The creator of PiKVM was mentioned in a previous post about the creation of the CSI bus capture card, and a Pi hat based on this build will be available soon which would include options for ATX controls as well. Right now, though, it’s possible to build all of this on your own without the hat, and is part of what makes the Pi-KVM impressive, as well as its very low cost.
Remote access is great, but if the machine stops booting, ceases to connect to the network, or needs low-level interaction like BIOS settings or boot management, remote access is worthless because it’s only available once the host computer is up and running. The usual solution is to drag a keyboard and monitor to the machine in question for physical access.
For most people, swapping cables in this way is an infrequent task at best. But for those who work more closely with managing hardware or developing software, the need to plug and unplug a keyboard and monitor into machines that otherwise run headless can get tiresome. The modern solution is KVM (keyboard, video, mouse) over IP, but commercial options are expensive. [Michael Lynch]’s TinyPilot on the other hand clocks in at roughly $100 of parts, including a Raspberry Pi and USB HDMI capture device. It does have to drop the ‘M’ from KVM (meaning it does not support a mouse yet) but the rest of it hits all the bases, and does it all from a web browser.
What exactly does TinyPilot do? It provides remote access via web browser, but the device is an independent piece of hardware that — from the host computer’s point of view — is no different from a physical keyboard and monitor. That means keyboard and video access works before the host machine even boots, so even changing something like BIOS settings is no problem.
[Michael] demonstrates his design in the video embedded below, but we encourage you to check out the project page for a fascinating exploration of all the challenges that were part of TinyPilot’s development.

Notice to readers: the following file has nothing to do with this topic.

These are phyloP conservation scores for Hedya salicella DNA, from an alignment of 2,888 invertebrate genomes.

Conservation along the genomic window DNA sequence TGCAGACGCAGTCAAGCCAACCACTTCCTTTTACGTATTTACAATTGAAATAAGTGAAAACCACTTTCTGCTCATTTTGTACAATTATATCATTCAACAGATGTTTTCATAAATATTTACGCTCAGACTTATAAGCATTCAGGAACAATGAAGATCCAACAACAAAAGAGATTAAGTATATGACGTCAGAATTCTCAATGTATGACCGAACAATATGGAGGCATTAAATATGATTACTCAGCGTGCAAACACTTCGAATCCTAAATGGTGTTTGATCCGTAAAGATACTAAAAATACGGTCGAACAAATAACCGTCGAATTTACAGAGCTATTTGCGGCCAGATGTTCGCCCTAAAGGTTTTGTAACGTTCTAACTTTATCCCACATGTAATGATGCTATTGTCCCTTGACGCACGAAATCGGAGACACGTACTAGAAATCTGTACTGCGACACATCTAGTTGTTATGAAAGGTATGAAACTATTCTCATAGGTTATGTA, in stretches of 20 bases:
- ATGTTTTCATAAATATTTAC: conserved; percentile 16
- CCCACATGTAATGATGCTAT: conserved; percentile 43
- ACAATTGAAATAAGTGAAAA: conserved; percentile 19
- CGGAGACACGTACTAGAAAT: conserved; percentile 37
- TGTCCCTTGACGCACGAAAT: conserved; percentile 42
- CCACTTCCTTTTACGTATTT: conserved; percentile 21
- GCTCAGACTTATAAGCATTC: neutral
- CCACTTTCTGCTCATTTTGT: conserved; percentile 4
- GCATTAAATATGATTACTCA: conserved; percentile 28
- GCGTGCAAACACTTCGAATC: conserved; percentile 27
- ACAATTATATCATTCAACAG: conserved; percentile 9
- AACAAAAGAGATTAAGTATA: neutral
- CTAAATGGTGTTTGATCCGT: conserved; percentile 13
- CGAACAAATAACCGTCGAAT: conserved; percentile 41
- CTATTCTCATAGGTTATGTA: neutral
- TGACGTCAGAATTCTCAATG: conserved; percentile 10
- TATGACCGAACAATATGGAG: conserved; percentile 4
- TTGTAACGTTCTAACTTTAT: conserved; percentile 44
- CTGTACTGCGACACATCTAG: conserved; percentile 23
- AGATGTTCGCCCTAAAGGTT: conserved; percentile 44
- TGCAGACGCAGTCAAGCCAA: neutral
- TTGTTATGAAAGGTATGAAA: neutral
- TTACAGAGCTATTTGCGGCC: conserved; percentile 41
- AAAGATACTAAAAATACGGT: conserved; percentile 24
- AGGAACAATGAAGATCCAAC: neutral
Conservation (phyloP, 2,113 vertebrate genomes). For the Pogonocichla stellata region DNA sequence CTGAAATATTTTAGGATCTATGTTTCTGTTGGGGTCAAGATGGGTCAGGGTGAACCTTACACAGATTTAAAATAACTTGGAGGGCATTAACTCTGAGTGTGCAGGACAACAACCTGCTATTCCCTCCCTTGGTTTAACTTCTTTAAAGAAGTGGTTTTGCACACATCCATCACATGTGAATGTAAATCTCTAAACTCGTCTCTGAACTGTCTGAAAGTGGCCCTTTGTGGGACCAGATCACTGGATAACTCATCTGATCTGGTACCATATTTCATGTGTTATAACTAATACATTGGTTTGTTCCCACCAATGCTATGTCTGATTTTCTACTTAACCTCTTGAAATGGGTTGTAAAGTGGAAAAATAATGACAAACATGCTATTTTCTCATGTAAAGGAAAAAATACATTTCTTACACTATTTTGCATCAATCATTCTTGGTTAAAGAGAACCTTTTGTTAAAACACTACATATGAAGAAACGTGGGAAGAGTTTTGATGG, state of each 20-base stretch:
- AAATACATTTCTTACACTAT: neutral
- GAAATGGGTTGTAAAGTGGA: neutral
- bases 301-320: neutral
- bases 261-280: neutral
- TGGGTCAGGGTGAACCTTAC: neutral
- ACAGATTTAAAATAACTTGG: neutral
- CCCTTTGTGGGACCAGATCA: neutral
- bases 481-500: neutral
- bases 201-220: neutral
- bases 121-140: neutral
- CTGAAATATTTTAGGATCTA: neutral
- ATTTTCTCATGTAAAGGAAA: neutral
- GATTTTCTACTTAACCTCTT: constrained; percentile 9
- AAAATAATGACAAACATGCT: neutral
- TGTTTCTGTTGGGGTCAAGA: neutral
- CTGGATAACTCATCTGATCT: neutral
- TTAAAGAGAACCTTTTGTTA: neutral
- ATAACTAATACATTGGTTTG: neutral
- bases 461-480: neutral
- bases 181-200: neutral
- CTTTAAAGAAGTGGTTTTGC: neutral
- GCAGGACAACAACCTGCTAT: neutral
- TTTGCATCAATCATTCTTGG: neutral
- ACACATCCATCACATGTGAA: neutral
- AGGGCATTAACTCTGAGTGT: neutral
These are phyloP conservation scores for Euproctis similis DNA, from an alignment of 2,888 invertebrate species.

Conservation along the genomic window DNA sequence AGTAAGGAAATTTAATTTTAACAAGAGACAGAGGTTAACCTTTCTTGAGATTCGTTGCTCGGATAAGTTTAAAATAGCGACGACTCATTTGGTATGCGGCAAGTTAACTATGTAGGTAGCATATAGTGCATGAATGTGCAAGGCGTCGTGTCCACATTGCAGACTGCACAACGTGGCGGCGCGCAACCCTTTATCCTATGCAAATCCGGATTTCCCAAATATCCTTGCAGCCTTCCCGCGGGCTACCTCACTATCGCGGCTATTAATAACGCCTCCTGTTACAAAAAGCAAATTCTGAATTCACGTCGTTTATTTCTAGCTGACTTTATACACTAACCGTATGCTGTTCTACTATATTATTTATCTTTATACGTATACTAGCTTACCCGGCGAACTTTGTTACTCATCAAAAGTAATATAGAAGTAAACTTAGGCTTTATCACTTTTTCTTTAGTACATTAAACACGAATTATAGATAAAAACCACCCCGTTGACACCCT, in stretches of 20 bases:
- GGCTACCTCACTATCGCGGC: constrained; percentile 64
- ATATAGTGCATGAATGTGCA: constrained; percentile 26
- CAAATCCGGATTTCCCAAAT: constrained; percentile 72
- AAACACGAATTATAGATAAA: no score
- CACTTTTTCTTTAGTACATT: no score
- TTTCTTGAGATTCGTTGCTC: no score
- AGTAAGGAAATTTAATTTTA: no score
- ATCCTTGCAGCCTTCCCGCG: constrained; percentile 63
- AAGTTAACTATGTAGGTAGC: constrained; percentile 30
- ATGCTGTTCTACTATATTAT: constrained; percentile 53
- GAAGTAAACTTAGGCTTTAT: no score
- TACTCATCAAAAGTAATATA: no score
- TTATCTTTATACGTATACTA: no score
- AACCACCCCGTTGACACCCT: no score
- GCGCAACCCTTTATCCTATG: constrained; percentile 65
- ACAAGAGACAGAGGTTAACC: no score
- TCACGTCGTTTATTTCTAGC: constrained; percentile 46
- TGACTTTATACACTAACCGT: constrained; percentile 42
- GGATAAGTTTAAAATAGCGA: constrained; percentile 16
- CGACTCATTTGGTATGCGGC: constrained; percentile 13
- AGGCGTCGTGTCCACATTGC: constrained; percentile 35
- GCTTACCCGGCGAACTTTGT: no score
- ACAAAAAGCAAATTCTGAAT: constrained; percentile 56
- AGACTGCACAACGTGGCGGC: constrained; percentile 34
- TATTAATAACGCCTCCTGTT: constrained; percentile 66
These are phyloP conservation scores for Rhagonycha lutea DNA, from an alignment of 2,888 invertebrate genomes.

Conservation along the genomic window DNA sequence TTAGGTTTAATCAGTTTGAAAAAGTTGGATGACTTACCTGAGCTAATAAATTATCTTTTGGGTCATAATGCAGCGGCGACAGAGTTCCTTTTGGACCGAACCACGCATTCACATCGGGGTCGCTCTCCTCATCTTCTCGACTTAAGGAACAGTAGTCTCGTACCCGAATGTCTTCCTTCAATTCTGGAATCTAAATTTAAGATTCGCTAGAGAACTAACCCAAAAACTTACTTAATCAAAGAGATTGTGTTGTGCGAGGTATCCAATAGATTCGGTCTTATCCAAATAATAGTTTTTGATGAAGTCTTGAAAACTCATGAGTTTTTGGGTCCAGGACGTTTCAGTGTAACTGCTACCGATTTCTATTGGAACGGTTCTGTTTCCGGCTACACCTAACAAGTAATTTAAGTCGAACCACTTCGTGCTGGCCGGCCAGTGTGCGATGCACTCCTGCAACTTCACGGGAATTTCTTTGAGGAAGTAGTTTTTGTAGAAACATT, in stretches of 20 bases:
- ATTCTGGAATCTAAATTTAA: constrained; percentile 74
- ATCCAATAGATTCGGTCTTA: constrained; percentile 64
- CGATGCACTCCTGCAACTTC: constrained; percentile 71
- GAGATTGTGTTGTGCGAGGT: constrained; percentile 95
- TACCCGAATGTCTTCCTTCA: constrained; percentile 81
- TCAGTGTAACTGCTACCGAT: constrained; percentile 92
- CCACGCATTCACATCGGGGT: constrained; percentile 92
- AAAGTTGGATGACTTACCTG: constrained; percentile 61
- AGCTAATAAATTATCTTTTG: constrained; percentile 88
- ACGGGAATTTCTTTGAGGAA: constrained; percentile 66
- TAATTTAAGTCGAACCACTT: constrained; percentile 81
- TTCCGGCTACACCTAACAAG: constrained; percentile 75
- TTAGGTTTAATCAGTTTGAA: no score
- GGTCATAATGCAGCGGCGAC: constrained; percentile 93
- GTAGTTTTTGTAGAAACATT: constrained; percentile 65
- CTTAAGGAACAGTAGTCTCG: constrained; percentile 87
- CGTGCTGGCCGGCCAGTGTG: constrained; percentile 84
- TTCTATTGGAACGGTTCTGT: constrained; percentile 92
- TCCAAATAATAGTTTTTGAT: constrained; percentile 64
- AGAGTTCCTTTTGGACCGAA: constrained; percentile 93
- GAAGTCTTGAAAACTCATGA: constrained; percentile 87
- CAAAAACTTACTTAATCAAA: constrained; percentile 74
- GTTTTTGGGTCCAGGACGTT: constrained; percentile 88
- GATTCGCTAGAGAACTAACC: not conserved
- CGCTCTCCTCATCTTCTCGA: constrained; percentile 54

The Arduino platform is one of the most versatile microcontroller boards available, coming in a wide variety of shapes and sizes perfect for everything from blinking a few LEDs to robotics to entire home automation systems. One of its more subtle features is the ability to use its serial libraries to handle keyboard and mouse duties. While this can be used for basic HID implementations, [Nathalis] takes it a step further by using a series of Arduinos as a KVM switch; although admittedly without the video and mouse functionality yet.
To start, an Arduino Uno accepts inputs from a keyboard which handles the incoming serial signals from the keyboard. From there, two Arduino Pro Micros are attached in parallel and receive signals from the Uno to send to their respective computers. The scroll lock key, which doesn’t do much of anything in modern times except upset Excel spreadsheeting, is the toggle switch between the two outputs. Everything is standard USB HID, so it should be compatible with pretty much everything out there. All of the source code and schematics are available in the project’s repository for anyone who wants to play along at home.
Using an Arduino to emulate a USB input device doesn’t have to be all work and no play, the same basic concept can also be used to build custom gaming controllers.
[Radishmouse], despite the handle, is not a mouse guy. Give him a keyboard and he will get around just fine in any OS or program. As it is, he’s got a handful of ThinkPads, each running a different OS. He wanted to be able to switch his nice mechanical keyboard between two laptops without the hassle of unplugging and replugging the thing. His solution: a DIY KVM foot switch.
He’s been learning about electronics and 3D design, and this problem was the perfect opportunity to dig in and get his hands dirty. After learning enough about the USB protocol and switches to figure out what had to happen, he made a prototype from a pâte tub. Though undeniably classy, this vessel would never survive the rigors of foot-stomping in feline territory. Fortunately, [radishmouse] has also been learning about 3D design. After some trial and error, he came up with a sturdy, curvy 3D-printed two-piece enclosure. We particularly like the blocks built into the bottom piece that shore up the USB ports.
There are lots of reasons to build input controls for those under-utilized appendages at the ends of your legs. You could control your ‘scope with a probe in each hand, or use a foot switch to relocate an inconvenient power button.